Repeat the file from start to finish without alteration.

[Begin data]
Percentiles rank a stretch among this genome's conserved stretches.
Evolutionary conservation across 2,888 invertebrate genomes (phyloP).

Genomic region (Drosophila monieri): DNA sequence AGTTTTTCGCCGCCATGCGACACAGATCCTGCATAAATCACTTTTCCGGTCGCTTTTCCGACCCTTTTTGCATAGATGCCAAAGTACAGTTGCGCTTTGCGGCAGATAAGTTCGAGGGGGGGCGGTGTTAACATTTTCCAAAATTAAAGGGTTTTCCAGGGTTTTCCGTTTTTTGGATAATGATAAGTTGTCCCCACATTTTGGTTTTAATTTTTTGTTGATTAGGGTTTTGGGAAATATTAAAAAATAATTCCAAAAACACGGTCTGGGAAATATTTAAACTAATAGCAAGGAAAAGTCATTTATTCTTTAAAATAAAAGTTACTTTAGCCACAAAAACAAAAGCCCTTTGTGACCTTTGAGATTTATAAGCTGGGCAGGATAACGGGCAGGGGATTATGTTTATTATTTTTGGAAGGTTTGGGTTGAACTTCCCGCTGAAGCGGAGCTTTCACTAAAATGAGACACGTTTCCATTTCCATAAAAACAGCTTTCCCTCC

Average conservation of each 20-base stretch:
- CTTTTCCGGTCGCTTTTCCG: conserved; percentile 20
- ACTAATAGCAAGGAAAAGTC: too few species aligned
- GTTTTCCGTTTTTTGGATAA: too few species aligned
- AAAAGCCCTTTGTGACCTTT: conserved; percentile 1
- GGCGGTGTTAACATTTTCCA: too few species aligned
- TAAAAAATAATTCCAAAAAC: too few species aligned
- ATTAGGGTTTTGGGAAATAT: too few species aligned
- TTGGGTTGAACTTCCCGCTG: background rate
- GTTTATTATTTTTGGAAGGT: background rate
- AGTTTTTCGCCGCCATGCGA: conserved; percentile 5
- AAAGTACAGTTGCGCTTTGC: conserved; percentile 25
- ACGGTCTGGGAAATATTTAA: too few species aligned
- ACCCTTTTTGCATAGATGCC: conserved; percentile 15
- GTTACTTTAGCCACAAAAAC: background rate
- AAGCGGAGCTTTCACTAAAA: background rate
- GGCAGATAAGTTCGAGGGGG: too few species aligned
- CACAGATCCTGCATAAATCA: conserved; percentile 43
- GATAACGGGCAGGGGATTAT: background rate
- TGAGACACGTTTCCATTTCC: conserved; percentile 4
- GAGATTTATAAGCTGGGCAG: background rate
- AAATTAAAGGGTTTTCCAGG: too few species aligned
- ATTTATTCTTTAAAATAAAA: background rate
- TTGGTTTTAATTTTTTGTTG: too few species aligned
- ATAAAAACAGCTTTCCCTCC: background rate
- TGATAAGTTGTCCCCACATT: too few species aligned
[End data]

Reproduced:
Percentiles rank a stretch among this genome's conserved stretches.
Evolutionary conservation across 2,888 invertebrate genomes (phyloP).

Genomic region (Drosophila monieri): DNA sequence AGTTTTTCGCCGCCATGCGACACAGATCCTGCATAAATCACTTTTCCGGTCGCTTTTCCGACCCTTTTTGCATAGATGCCAAAGTACAGTTGCGCTTTGCGGCAGATAAGTTCGAGGGGGGGCGGTGTTAACATTTTCCAAAATTAAAGGGTTTTCCAGGGTTTTCCGTTTTTTGGATAATGATAAGTTGTCCCCACATTTTGGTTTTAATTTTTTGTTGATTAGGGTTTTGGGAAATATTAAAAAATAATTCCAAAAACACGGTCTGGGAAATATTTAAACTAATAGCAAGGAAAAGTCATTTATTCTTTAAAATAAAAGTTACTTTAGCCACAAAAACAAAAGCCCTTTGTGACCTTTGAGATTTATAAGCTGGGCAGGATAACGGGCAGGGGATTATGTTTATTATTTTTGGAAGGTTTGGGTTGAACTTCCCGCTGAAGCGGAGCTTTCACTAAAATGAGACACGTTTCCATTTCCATAAAAACAGCTTTCCCTCC

Average conservation of each 20-base stretch:
- CTTTTCCGGTCGCTTTTCCG: conserved; percentile 20
- ACTAATAGCAAGGAAAAGTC: too few species aligned
- GTTTTCCGTTTTTTGGATAA: too few species aligned
- AAAAGCCCTTTGTGACCTTT: conserved; percentile 1
- GGCGGTGTTAACATTTTCCA: too few species aligned
- TAAAAAATAATTCCAAAAAC: too few species aligned
- ATTAGGGTTTTGGGAAATAT: too few species aligned
- TTGGGTTGAACTTCCCGCTG: background rate
- GTTTATTATTTTTGGAAGGT: background rate
- AGTTTTTCGCCGCCATGCGA: conserved; percentile 5
- AAAGTACAGTTGCGCTTTGC: conserved; percentile 25
- ACGGTCTGGGAAATATTTAA: too few species aligned
- ACCCTTTTTGCATAGATGCC: conserved; percentile 15
- GTTACTTTAGCCACAAAAAC: background rate
- AAGCGGAGCTTTCACTAAAA: background rate
- GGCAGATAAGTTCGAGGGGG: too few species aligned
- CACAGATCCTGCATAAATCA: conserved; percentile 43
- GATAACGGGCAGGGGATTAT: background rate
- TGAGACACGTTTCCATTTCC: conserved; percentile 4
- GAGATTTATAAGCTGGGCAG: background rate
- AAATTAAAGGGTTTTCCAGG: too few species aligned
- ATTTATTCTTTAAAATAAAA: background rate
- TTGGTTTTAATTTTTTGTTG: too few species aligned
- ATAAAAACAGCTTTCCCTCC: background rate
- TGATAAGTTGTCCCCACATT: too few species aligned